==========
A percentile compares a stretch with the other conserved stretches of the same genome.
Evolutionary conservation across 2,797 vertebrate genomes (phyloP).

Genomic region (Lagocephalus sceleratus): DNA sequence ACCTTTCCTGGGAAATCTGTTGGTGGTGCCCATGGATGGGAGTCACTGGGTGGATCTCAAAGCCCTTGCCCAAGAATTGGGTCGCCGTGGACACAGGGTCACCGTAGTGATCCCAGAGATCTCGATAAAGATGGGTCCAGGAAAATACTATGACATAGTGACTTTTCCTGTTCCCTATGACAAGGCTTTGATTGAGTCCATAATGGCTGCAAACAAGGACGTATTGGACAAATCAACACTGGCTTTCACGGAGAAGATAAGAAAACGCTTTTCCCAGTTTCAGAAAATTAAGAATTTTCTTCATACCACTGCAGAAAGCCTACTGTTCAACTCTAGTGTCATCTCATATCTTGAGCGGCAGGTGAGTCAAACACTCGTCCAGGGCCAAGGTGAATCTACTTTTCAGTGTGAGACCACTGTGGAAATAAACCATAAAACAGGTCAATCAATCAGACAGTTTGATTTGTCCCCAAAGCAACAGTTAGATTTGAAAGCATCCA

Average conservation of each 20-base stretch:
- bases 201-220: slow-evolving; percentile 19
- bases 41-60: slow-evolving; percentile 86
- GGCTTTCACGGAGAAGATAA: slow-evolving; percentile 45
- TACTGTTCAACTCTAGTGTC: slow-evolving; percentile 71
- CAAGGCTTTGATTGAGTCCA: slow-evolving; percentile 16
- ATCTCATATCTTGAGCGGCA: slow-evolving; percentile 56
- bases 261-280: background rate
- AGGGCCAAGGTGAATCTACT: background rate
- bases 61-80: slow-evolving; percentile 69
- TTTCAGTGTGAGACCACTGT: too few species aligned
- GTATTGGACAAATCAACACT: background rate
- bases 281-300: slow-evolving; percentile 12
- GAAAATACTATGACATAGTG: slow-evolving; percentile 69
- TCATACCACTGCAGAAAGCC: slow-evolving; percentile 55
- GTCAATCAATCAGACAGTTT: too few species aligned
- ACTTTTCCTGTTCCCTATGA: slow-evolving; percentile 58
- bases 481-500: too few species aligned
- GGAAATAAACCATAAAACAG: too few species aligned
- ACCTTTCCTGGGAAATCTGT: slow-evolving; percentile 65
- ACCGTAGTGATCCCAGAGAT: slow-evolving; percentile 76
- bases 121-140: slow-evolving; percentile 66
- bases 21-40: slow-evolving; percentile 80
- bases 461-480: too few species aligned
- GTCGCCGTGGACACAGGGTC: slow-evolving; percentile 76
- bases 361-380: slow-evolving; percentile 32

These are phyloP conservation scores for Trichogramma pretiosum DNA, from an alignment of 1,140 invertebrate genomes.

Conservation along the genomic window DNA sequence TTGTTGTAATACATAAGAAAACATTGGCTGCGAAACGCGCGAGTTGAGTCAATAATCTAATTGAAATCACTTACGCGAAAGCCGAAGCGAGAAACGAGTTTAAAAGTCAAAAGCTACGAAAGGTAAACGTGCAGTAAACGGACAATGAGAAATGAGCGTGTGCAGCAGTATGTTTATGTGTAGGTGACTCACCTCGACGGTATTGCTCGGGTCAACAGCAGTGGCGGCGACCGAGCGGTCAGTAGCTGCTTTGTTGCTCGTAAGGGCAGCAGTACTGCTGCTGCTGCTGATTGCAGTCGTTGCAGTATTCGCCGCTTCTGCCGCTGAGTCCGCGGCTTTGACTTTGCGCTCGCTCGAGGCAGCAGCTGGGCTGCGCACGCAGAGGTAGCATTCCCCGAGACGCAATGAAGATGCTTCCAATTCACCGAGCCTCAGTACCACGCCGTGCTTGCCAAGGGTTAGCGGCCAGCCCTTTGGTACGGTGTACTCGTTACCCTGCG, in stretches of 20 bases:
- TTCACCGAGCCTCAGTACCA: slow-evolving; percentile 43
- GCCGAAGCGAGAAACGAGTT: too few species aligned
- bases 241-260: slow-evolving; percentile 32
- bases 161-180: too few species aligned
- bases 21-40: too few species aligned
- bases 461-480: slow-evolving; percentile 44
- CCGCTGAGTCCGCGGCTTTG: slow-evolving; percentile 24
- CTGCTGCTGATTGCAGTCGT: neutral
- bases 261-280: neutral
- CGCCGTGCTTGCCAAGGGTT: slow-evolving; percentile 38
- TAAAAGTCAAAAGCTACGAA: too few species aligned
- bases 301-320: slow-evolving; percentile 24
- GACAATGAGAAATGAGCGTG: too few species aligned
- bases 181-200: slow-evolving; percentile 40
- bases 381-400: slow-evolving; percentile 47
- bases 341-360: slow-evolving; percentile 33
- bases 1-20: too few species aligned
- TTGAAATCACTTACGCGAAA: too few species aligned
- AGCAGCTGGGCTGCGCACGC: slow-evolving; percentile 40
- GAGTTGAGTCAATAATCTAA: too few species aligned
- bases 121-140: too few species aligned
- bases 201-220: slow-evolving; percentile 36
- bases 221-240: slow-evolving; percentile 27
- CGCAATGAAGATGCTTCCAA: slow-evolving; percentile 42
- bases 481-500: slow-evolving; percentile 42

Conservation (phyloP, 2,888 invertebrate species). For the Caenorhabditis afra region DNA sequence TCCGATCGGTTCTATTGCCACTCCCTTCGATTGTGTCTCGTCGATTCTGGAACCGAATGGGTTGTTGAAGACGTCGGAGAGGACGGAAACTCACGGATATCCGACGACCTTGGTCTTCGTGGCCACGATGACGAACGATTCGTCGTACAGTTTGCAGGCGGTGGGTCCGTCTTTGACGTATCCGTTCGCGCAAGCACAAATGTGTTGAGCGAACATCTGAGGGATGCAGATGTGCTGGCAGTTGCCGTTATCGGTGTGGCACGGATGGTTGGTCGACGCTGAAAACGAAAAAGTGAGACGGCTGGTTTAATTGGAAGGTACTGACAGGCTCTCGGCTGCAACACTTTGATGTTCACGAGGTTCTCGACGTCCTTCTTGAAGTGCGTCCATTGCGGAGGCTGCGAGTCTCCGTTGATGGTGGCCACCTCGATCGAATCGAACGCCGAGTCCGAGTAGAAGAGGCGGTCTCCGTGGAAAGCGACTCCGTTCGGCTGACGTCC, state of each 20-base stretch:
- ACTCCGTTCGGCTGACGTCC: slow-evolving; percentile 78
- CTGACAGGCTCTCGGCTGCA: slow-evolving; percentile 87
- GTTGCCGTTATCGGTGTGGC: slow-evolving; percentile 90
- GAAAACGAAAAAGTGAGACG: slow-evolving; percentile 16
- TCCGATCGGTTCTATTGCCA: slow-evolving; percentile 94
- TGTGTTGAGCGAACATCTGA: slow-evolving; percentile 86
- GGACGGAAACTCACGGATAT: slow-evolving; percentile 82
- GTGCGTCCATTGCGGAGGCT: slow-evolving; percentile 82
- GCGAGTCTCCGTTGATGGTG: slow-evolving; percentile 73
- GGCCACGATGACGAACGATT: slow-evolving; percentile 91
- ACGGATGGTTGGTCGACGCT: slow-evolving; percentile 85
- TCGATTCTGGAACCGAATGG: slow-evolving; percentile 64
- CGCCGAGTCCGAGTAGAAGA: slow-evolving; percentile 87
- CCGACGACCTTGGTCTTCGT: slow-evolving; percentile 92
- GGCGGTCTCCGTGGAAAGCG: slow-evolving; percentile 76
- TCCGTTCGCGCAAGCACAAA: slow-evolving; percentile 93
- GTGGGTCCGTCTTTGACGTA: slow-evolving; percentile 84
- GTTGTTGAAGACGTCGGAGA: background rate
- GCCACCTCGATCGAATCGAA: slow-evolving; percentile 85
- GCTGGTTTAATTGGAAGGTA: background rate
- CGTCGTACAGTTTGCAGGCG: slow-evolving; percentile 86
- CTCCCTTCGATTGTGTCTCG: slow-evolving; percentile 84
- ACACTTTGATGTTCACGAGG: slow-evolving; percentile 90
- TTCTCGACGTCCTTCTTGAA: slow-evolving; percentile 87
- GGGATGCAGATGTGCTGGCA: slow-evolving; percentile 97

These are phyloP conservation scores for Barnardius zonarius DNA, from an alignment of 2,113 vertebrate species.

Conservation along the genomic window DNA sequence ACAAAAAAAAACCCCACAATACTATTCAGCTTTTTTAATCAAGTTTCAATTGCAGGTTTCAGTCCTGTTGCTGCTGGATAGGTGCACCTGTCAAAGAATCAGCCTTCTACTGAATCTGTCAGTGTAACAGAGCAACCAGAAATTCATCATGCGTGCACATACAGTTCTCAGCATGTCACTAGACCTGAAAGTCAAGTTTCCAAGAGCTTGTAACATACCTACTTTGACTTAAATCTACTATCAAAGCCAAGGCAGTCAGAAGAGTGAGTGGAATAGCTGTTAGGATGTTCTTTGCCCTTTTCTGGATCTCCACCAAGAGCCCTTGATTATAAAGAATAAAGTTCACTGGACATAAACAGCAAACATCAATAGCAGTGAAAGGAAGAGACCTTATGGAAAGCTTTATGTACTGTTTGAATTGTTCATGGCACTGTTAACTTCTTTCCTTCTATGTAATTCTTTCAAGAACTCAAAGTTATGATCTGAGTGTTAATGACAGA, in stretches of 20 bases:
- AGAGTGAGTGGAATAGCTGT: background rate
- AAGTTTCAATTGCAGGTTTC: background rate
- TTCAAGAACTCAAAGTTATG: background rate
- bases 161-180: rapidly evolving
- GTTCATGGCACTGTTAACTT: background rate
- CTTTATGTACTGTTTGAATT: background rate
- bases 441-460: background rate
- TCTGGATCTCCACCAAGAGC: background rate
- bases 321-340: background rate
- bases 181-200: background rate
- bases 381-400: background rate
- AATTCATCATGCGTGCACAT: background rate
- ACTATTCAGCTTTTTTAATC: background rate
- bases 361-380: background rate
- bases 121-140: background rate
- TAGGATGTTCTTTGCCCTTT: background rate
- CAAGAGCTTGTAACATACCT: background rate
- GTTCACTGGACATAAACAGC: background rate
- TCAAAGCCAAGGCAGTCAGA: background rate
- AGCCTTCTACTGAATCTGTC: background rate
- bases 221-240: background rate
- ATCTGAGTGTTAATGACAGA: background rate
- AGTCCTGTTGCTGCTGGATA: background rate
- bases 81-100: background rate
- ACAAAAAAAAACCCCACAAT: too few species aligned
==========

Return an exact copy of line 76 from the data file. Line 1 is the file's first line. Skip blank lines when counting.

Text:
- GCCACCTCGATCGAATCGAA: slow-evolving; percentile 85